Wood Mackenzie recently published the key findings of an insight report focusing ...

Wood Mackenzie recently published the key findings of an insight report focusing on the oil and gas majors’ portfolios. According to the report, a significant qualitative shift in investment is underway, with development capital progressively moving from conventional assets to more complex projects associated with new resource themes. The majors generally will become more dependent on LNG, deepwater and unconventional oil and gas to drive value and production growth. The portfolios of some companies in particular are now entering a period of profound structural change, states the analyst.
The study’s key findings include:
Investment in conventional assets accounted for 63% of the majors’ total capital expenditure between 2001 and 2005. The proportion falls to 40% in 2011 to 2015. Increasing investment in the deepwater (23% versus 17%) and LNG sectors (18% versus 11%) makes up the largest difference, with heavy oil/oil sands (9% versus 6%) and unconventional oil/gas (9% versus 3%) accounting for most of the remainder.
The changing investment mix is one factor leading to lower returns on new developments, along with fiscal and cost effects. Weighted average new-field project returns for the majors fell to 18% in 2011, down from 23% in 2005. Typically, growth resource themes such as LNG and deepwater are more technically challenging and have longer lead times to first cash flow than conventional projects.
The majors’ portfolios in 2011 remain dominated by the value of conventional oil and gas assets, which make up 48% of the total net present value (NPV) of the group. The other 52% of value is spread across deepwater (18%), LNG (17%) and heavy and unconventional oil (9%). Unconventional gas, at 5%, is a theme that is destined to expand given the inherent resource potential.
The investment cycle now underway will reshape the majors’ portfolios over the next few years. By 2016, Wood Mackenzie expects the proportion of conventional assets across the majors’ portfolios to fall from 48% to 39%. LNG is the biggest growth theme by a distance over this period, rising from 17% to 23%, while deepwater increases from 18% to 19%.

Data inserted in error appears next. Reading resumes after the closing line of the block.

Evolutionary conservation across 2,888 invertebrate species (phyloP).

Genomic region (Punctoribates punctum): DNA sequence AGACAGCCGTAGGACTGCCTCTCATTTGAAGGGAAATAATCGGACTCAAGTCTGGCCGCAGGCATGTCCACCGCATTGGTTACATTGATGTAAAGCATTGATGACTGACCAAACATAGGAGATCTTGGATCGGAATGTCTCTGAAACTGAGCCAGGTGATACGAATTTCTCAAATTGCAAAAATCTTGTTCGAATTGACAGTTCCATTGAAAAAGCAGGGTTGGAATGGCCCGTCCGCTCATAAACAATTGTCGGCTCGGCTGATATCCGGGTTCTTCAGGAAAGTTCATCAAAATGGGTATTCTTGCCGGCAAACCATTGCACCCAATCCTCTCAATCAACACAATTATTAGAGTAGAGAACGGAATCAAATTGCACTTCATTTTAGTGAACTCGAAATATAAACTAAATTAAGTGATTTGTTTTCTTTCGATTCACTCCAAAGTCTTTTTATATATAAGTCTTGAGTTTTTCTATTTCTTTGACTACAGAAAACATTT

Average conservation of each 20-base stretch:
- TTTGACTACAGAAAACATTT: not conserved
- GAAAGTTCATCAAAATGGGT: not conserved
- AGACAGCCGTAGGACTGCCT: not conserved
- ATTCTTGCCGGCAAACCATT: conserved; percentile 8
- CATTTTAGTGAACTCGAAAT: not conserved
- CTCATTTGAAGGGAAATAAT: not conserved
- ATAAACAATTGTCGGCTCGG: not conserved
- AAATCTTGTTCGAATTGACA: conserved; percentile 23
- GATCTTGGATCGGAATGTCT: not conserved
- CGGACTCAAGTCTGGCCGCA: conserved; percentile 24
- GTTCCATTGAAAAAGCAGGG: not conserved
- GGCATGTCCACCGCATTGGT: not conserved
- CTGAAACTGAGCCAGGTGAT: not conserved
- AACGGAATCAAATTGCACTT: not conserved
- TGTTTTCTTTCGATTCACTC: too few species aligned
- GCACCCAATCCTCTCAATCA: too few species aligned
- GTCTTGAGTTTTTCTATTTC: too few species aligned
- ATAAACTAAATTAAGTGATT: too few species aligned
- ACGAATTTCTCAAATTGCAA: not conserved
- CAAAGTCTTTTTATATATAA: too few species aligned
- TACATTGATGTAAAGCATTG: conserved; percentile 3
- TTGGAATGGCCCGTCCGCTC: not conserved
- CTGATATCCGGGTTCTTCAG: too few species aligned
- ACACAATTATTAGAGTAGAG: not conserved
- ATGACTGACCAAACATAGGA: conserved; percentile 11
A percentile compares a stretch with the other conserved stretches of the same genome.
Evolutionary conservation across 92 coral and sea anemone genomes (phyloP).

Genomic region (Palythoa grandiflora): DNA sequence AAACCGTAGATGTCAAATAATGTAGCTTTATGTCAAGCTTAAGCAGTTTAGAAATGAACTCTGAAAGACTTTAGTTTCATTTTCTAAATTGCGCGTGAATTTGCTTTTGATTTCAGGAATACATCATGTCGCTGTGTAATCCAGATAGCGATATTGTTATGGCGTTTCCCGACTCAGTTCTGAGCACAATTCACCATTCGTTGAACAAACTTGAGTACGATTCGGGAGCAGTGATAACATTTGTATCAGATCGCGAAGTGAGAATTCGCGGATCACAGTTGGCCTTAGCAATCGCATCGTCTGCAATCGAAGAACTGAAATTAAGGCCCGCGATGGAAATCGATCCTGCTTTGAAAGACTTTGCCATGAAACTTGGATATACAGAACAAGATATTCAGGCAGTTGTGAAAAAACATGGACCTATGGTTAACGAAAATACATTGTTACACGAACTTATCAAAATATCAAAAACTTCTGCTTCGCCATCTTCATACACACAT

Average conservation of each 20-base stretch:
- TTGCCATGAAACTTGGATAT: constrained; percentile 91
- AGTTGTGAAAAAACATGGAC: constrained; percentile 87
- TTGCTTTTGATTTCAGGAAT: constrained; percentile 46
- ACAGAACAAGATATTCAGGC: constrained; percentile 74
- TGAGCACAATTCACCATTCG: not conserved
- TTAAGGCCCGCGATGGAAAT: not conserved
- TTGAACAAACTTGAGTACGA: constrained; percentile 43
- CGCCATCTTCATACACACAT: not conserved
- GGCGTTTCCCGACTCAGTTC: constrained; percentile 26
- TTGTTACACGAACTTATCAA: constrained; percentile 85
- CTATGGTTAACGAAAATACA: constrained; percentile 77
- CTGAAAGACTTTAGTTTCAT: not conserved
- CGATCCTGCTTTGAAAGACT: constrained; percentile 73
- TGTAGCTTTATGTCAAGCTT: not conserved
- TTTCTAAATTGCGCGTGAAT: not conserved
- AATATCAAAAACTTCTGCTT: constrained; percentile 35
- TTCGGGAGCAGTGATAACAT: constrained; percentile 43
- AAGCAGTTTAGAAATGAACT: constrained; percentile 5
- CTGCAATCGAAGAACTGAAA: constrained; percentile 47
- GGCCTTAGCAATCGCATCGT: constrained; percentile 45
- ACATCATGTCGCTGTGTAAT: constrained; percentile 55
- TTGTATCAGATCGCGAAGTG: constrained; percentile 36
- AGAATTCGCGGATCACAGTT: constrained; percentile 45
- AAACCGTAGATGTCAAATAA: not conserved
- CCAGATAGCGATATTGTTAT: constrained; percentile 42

All of the majors will be producing at, or above, current levels in 2020. This contrasts with the ‘International Large Cap’ peer group (ex-BG) where the analyst expects production to be 14% lower in 2020. Part of the difference reflects the majors’ increasing focus on resource themes with long reserves life such as LNG, whereas as the ‘Large Caps’ are more dependent on conventional assets with front-loaded production. Wood Mackenzie expects combined production for the majors to climb slowly to a peak of 24.3mn boe/d in 2017, compared with 21.9mn boe/d in 2011 - a 1.75% CAGR.
Post-capex free cash flow margins in 2011 are set to recover to 2006/2007 levels - and could exceed the $17/boe 2008 peak if prices remain at current levels. Rising cash flow is likely to lead to incremental investment across the board. This could increase further if oil prices remain around current levels and above planning assumptions.
Overall, Wood Mackenzie expects a balanced approach to creating growth for 2020 and beyond, using a combination of the exploitation of existing resources, exploration, the capture of new resources and M&A. All of the majors are increasing exploration activity.
Chevron’s portfolio is going through the biggest transformation. A heavy investment programme focused on greenfield LNG and deepwater will deliver the strongest post-2015 growth in the peer group. Chevron will have the biggest portfolio weighting to LNG of any of the majors by 2016, a significant shift from its current portfolio make-up.
Shell’s upstream portfolio ($274bn) is just eclipsed in size by ExxonMobil’s ($280bn), which is the biggest in terms of NPV. Shell’s is the most diversified by resource theme, with material positions in LNG, deepwater, oil sands and GTL as well as conventional assets. Shell’s sub-commercial resource life is a peer leading 32 years, which includes a wide range of opportunities to develop key strategic themes of LNG and unconventional oil and gas into the longer term.
ConocoPhillips’ portfolio restructuring is taking shape through the ‘shrink-to-grow’ strategy. Addressing an underweight deepwater position and unlocking the value of a leading resource base will be key success factors as it refocuses on organic-led growth, states the study.

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